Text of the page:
Endometritis in the Mare

Endometritis, an inflammation of the interior lining of the uterus, continues to be a major cause of subfertility or infertility in the mare.

There are many diagnostic tools that have been developed to determine if a mare has endometritis. These include ultrasonography, examination of the cervix with a speculum, examining vaginal discharge, uterine culture, cytology of the uterus, and endometrial biopsy. The most common methods are culture and cytology.

Endometritis in mares

This slide show is endometrium uterine biopsy, grade 3, and shows fibrosis. Endometritis in mares

This cytology slide shows neutrophils, or white blood cells, from a mare with endometritis. Endometritis in mares

A piece of endometrium tissue was taken from a mare and placed in a tube.

Endometritis is generally divided into infectious and non-infectious causes. Infectious endometritis is the result of bacterial invasion into the uterus. Treatment is directed toward eliminating bacteria with suitable antibiotics, and most infections respond well to this treatment.

Recurrent infectious endometritis has been suggested to be caused by bacterial biofilms or an invasion of bacteria into the tissue. Bacteria can survive in a dormant state under these conditions for a long time without being sensitive to antibiotic treatment.

Non-infectious endometritis is usually in response to a mare being bred or artificially inseminated. This is called post-breeding endometritis. When sperm are placed in the uterus, within a few hours a small portion of the ejaculated or inseminated sperm reach the oviduct. However, the majority of the sperm is eliminated and fails to reach the oviduct. Mares that remove all products of breeding from the uterus within 24 hours are considered as having a normal reaction to semen, whereas mares that do not remove the products are considered susceptible mares to persistent post-breeding endometritis.

The elimination of sperm after breeding is a combination of immune response and mechanical clearance through uterine contraction. Sperm in a mare's uterus trigger an immune response, which results in neutrophils (white blood cells) coming into the uterine lumen. These neutrophils bind with sperm and phagocytize (kill) the sperm. Also during the activation of the neutrophils, a hormone (prostaglandin F2 alpha) is released that causes the contraction of smooth muscles in the lining of the uterus. These uterine contractions assist in removing accumulated fluid and inflammatory products from the uterus.

In a normal, endometritis-resistant mare, once the products are removed from the uterus the inflammation subsides and the uterine environment returns to its normal state. In about 10-15% of mares, there is failure in the uterine defense mechanism to eliminate these inflammatory products and the mare is considered susceptible to endometritis.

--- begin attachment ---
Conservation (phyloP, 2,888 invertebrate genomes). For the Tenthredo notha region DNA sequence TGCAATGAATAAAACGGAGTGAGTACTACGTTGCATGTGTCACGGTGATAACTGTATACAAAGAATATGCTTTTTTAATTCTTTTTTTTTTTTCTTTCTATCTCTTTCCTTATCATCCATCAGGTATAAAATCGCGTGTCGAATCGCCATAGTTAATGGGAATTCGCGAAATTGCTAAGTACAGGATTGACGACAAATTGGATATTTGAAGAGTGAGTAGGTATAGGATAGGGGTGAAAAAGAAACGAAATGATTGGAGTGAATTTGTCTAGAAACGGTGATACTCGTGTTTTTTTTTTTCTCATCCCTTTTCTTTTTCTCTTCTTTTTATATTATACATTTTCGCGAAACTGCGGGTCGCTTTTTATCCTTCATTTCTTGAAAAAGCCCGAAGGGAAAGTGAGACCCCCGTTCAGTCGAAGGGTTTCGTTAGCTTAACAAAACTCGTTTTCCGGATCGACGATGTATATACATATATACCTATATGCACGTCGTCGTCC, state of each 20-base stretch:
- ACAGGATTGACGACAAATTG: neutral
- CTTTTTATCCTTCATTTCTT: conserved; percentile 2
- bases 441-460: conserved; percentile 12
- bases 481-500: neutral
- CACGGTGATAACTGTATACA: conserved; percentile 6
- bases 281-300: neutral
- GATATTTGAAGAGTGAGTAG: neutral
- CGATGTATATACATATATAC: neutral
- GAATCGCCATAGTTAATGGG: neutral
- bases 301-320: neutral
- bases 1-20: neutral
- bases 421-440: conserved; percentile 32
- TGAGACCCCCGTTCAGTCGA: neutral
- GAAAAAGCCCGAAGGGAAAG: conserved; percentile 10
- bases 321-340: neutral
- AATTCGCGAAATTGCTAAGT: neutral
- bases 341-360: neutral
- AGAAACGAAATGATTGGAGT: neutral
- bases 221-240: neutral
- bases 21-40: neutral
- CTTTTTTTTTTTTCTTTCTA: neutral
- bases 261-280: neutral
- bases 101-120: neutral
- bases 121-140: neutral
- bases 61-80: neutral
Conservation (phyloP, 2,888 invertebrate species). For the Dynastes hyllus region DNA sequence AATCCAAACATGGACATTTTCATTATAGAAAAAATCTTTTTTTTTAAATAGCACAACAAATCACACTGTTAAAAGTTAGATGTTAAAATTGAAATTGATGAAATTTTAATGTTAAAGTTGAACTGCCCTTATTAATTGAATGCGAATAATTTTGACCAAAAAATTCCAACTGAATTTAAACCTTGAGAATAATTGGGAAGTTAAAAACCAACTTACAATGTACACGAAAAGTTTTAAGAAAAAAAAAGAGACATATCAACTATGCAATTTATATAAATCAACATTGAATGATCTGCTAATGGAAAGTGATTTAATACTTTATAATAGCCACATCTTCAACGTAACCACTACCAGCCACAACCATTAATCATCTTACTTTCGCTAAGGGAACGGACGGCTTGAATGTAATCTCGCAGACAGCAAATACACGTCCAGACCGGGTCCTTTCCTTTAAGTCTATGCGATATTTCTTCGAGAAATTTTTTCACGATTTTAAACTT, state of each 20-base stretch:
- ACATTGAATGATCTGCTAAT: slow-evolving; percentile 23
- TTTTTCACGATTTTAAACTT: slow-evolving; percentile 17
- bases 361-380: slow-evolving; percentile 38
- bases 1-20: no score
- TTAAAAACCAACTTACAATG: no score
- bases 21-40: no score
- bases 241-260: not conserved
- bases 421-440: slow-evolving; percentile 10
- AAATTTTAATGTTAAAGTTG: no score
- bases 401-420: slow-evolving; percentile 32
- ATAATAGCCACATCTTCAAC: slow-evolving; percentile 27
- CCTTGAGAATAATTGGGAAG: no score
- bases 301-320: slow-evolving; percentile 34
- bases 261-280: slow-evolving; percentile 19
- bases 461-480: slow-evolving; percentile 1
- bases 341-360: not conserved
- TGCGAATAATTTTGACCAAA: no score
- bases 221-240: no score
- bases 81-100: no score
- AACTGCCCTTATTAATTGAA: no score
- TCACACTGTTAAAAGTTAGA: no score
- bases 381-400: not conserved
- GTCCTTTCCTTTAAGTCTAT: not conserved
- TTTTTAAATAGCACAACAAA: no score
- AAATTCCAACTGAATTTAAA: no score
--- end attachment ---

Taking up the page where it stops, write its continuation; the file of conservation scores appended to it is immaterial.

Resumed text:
Current Research

Elizabeth Woodward, a graduate student at the Gluck Equine Research Center, is examining the mechanism of impaired uterine clearance of susceptible mares after breeding. Previous studies have shown that impaired uterine clearance in susceptible mares was caused by reduced myometrial contraction in response to inflammation. However, the exact mechanism is not understood.

A recent study by the University of Kentucky Gluck Equine Research Center Director Mats Troedsson, DVM, PhD, Dipl. ACT, reported that susceptible mares had increased uterine accumulation of nitric oxide in the uterine lumen 13 hours after insemination. The nitric oxide causes smooth muscle relaxation and could possibly be the explanation for reduced uterine contraction in susceptible mares.

Woodward is conducting a follow-up study in which she is comparing nitric oxide levels in both resistant and susceptible mares after breeding. The goal is to identify 12 mares--six resistant and six susceptible--for use in this study. Each mare will then be challenged with insemination of dead sperm and evaluated at two, six, 12, and 24 hours after insemination. Measurements taken will include uterine fluid as measured by ultrasonography, number of neutrophils, and the level of nitric oxide in uterine secretions. Biopsies will be taken from the lining of the uterus and examined for nitric oxide synthase (iNOS) levels in the tissue.

Ed Squires, MS, PhD, Hon. Dipl. ACT, is the executive director of the Gluck Equine Research Foundation and director of development and industry relations at the Gluck Center.

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More information on Gluck Equine Research Center, and UK's Equine Initiative.

About the Author

E.L. Squires, MS, PhD

Edward Squires, BS, MS, PhD, is a professor at University of Kentucky and the Director of Industry Relations for The Gluck Equine Research Center. Squires authored Understanding The Stallion, published by Eclipse Press and available at www.exclusivelyequine.com or by calling 800/582-5604.

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